Allium amplectens

Torrey

Pacif. Railr. Rep. 4(5): 148. 1857

Synonyms: Allium acuminatum var. gracile Alph. Wood Allium attenuifolium Kellogg Allium attenuifolium var. monospermum (Jepson) Jepson Allium monospermum A. Gray Allium occidentale S. Watson Allium serratum unknown
Treatment appears in FNA Volume 26. Treatment on page 262. Mentioned on page 231, 263.
Bulbs 1–15+, increase bulbs absent or ± equaling parent bulbs, never appearing as basal cluster, not clustered on stout primary rhizome, ovoid to ± globose, 0.6–1.5 × 0.6–1.3 cm; outer coats enclosing 1 or more bulbs, brown, prominently cellular-reticulate, membranous, cells in ± vertical rows, forming irregular herringbone pattern, transversely elongate, V-shaped, without fibers; inner coats usually dark red, sometimes white to pink, cells obscure, quadrate. Leaves persistent, withering from tip at anthesis, 2–4, basally sheathing, sheaths not extending much above soil surface; blade solid, subterete or ± channeled, 10–36 cm × 0.5–2 mm, margins entire. Scape persistent, solitary, erect, solid, terete, 15–50 cm × 3–5 mm. Umbel shattering after seeds mature, each flower deciduous with its pedicel as a unit, erect, compact, 10–50-flowered, hemispheric, bulbels unknown; spathe bracts persistent, 2–3, 6–13-veined, ovate, ± equal, apex short-acuminate. Flowers stellate, 5–9 mm; tepals spreading at anthesis, white to pink, lanceolate, ± equal, becoming papery and connivent over capsule, margins entire, apex acute; stamens included; anthers yellow or purple; pollen yellow; ovary crested; processes 6, lateral, ± prominent, ± rectangular, margins entire; style linear, equaling stamens; stigma capitate, scarcely thickened, unlobed; pedicel 4–16 mm. Seed coat dull; cells minutely roughened. 2n = 14, 21, 28.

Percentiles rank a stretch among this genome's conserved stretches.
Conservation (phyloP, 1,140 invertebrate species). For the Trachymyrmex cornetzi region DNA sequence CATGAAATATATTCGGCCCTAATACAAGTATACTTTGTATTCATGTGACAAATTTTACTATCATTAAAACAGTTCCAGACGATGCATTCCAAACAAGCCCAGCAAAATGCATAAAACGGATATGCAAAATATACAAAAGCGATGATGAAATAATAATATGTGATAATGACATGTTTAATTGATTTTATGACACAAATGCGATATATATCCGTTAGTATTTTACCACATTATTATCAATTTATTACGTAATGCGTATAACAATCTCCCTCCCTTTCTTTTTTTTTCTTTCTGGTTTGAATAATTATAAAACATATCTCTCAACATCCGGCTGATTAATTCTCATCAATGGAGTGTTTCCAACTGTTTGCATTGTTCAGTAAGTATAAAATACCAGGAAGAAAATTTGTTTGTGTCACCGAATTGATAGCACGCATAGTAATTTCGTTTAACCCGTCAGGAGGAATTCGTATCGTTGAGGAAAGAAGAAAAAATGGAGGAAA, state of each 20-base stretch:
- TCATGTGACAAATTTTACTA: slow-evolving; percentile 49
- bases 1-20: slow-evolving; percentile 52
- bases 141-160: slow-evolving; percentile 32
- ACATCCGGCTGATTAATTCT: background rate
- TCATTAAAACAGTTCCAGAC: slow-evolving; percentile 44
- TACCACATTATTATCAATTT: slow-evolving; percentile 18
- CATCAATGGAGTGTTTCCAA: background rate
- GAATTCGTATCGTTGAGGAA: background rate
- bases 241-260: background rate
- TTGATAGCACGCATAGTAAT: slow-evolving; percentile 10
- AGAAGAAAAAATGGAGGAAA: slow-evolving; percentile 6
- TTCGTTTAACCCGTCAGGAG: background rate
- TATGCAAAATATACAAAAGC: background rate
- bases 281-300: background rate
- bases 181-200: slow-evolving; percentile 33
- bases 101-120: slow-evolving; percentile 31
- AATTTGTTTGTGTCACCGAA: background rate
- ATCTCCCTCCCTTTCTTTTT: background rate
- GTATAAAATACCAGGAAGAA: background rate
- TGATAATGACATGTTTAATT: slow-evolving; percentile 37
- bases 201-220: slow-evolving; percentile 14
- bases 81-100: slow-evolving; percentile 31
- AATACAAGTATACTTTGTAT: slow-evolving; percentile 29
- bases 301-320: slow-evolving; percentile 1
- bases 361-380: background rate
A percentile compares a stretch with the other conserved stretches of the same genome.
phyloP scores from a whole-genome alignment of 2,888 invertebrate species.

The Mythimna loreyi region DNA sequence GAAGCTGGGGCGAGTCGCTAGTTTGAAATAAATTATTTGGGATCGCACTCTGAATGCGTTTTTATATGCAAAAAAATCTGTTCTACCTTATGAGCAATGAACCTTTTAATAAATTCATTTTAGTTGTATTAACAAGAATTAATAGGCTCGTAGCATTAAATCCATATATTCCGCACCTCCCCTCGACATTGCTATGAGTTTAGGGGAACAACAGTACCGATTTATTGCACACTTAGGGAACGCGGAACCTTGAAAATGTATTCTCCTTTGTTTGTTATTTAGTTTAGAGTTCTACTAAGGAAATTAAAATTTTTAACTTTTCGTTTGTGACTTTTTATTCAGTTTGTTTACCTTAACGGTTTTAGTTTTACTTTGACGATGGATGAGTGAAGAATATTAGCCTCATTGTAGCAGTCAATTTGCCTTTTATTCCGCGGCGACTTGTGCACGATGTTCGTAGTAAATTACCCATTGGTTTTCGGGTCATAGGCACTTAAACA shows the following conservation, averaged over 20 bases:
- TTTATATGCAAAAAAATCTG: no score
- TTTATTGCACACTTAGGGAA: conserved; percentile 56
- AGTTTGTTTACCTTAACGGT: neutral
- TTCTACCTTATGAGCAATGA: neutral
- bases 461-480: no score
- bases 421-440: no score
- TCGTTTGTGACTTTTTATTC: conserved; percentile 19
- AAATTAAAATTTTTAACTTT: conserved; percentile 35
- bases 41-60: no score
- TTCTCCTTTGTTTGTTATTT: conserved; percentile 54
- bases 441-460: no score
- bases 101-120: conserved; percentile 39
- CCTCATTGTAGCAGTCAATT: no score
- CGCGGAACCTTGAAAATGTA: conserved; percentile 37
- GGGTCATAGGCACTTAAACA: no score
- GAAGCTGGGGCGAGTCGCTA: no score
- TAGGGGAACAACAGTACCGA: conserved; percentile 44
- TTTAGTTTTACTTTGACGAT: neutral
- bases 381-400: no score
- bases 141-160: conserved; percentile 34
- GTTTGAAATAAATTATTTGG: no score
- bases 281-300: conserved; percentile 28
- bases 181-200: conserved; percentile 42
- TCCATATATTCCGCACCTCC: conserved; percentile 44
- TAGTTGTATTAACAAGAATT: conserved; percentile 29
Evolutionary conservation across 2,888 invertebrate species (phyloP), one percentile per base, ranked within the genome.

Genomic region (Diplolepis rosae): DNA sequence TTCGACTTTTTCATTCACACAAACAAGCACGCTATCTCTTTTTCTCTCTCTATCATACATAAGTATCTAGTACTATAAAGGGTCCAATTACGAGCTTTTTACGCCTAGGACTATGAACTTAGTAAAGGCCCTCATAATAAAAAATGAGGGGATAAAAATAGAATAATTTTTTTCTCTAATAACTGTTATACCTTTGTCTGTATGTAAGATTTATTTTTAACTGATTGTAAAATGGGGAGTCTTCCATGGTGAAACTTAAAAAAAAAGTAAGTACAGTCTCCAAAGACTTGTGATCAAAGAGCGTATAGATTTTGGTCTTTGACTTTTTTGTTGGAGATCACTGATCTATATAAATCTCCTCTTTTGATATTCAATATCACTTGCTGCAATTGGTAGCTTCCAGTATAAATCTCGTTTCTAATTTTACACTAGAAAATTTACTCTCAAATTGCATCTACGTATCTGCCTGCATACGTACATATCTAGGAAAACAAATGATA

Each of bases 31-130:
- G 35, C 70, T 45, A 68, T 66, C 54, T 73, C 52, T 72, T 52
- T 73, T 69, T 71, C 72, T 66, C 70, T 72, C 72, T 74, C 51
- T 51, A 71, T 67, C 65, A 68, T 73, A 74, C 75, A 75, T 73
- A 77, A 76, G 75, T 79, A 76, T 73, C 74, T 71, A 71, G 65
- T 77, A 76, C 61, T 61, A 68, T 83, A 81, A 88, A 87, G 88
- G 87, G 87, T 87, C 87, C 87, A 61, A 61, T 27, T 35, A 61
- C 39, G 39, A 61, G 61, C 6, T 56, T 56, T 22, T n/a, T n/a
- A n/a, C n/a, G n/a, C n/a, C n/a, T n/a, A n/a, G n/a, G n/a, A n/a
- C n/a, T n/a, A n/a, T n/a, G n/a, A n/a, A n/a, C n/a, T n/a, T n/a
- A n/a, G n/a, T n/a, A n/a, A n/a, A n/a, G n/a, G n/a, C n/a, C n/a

Phenology: Flowering Apr–Jul.
Habitat: Clay soils, including serpentine, dry slopes, and open plains
Elevation: 0–1800 m

Distribution

B.C., Calif., Oreg., Wash.

Discussion

All three chromosome races of Allium amplectens are widespread. The triploids are achiasmatic, causing a breakdown in the first meiotic division. This is followed by a normal second division resulting in pollen dyads that are, presumably, nonfunctional; seeds are produced by apomixis. The diploids and tetraploids produce normal pollen, in tetrads, that appears to be functional.

References

None.

Lower Taxa

No lower taxa listed.